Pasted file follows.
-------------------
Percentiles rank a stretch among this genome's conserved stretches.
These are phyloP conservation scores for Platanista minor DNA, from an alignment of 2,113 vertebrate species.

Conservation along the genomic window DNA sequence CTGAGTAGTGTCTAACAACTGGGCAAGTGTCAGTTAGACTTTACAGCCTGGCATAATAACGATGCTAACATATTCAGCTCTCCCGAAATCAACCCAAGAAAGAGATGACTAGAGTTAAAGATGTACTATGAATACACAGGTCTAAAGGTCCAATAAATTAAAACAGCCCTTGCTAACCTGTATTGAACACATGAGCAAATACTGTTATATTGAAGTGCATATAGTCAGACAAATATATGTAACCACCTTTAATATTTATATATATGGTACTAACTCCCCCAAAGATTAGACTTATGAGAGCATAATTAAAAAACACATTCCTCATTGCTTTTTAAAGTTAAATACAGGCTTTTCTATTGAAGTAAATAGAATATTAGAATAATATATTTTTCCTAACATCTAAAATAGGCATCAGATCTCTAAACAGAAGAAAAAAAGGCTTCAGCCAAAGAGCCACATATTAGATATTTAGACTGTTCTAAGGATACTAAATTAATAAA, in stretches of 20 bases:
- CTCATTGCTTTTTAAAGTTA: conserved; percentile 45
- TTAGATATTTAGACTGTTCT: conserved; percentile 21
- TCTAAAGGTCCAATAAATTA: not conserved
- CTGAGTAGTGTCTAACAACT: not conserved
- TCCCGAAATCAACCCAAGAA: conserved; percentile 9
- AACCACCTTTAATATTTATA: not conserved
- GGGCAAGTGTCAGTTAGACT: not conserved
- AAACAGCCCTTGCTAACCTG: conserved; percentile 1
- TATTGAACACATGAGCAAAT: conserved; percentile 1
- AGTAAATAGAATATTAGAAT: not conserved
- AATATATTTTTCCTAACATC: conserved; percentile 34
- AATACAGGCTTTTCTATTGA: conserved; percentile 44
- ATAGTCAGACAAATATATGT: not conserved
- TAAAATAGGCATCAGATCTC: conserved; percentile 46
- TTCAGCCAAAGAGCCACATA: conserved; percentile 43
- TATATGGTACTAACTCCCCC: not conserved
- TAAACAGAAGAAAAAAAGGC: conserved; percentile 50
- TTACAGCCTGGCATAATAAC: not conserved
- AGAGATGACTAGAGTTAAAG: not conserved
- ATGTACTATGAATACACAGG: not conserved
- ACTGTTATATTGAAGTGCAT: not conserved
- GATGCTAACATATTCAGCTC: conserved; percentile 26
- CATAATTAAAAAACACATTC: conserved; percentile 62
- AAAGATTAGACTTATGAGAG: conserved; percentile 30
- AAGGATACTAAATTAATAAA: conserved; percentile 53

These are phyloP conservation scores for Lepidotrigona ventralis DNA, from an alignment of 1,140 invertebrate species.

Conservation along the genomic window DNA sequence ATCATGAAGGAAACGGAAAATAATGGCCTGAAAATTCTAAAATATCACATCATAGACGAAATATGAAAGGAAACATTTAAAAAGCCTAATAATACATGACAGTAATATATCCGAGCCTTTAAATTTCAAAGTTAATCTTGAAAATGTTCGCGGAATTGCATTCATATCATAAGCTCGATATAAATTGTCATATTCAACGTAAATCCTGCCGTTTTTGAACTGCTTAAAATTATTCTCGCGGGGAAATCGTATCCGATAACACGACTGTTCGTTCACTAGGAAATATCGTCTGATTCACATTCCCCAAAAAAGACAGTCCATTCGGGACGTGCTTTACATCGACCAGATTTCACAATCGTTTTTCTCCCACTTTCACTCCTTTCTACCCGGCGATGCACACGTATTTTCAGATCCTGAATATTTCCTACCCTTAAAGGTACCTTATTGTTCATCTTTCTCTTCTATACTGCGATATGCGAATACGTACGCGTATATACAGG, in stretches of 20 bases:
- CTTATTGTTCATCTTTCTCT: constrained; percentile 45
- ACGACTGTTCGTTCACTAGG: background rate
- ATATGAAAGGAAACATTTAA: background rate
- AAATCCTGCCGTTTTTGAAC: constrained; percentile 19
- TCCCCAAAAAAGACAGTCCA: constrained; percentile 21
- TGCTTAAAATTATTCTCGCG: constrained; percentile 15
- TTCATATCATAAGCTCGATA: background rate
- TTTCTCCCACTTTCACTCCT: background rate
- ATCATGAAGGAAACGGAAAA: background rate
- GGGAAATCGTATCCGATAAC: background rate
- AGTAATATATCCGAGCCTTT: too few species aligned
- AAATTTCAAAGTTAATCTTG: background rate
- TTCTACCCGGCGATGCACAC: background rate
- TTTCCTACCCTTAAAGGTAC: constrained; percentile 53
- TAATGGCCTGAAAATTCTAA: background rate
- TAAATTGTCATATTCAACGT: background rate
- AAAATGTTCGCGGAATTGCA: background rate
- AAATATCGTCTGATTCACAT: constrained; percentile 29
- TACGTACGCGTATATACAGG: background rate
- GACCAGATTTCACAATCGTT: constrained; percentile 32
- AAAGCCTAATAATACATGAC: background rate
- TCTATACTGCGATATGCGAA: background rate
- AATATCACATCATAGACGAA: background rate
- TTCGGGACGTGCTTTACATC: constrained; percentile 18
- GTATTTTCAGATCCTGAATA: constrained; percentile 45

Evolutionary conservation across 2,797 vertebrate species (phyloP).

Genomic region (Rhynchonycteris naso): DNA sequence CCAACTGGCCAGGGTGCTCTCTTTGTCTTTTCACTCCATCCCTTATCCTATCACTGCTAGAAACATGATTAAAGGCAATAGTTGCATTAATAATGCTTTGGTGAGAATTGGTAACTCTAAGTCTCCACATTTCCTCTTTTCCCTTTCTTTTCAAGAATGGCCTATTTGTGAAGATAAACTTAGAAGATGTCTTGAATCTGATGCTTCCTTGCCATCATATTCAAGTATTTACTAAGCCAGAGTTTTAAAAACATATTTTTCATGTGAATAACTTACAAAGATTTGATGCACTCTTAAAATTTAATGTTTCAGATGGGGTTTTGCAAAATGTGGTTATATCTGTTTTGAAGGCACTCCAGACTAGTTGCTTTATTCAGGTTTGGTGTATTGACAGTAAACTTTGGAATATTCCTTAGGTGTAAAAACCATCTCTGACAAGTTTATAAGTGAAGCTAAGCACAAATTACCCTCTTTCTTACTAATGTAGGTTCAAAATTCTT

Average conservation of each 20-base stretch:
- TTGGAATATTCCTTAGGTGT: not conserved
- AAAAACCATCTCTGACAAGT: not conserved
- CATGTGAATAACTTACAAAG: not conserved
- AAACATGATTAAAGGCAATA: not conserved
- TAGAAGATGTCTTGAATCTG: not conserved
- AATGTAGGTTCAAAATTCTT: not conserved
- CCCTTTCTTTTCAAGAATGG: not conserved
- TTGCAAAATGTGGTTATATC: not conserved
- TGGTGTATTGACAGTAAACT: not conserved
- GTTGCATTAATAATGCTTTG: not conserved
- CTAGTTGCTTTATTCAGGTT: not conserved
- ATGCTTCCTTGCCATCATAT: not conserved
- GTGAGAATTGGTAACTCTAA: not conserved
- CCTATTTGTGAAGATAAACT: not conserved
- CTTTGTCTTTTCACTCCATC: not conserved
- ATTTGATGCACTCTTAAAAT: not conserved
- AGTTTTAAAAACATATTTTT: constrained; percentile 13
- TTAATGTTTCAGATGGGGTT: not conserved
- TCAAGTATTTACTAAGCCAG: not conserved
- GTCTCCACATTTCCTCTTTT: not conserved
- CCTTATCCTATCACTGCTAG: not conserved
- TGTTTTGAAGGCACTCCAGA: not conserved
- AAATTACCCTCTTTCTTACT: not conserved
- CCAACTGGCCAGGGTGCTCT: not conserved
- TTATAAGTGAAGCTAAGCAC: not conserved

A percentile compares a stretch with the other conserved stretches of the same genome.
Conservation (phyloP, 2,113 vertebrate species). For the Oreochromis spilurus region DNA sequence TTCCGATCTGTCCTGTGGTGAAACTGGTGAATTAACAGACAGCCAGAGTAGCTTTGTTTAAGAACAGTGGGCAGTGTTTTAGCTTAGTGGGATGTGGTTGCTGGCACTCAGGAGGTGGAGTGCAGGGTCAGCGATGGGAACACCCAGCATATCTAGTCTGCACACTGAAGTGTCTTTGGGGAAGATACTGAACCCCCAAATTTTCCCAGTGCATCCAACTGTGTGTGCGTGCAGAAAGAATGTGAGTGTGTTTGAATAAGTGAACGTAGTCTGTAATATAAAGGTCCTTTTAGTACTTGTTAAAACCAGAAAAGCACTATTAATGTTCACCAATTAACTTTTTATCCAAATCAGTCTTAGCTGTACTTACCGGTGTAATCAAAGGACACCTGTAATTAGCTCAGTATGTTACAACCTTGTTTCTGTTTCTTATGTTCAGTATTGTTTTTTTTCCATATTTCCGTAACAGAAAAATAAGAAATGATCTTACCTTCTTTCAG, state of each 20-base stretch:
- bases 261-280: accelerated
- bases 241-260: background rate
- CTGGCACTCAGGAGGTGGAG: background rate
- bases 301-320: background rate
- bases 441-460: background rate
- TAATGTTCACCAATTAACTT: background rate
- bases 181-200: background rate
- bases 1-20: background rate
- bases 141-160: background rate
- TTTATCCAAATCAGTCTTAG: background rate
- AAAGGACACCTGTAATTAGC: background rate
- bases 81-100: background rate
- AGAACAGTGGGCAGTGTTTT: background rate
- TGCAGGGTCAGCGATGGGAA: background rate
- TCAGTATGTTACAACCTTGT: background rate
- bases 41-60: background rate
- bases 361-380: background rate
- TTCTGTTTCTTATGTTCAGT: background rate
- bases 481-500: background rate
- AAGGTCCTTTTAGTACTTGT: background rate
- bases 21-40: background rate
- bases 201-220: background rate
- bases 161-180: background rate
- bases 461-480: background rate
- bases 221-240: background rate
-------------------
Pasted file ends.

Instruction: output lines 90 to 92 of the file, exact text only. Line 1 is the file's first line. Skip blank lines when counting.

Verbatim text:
- bases 441-460: background rate
- TAATGTTCACCAATTAACTT: background rate
- bases 181-200: background rate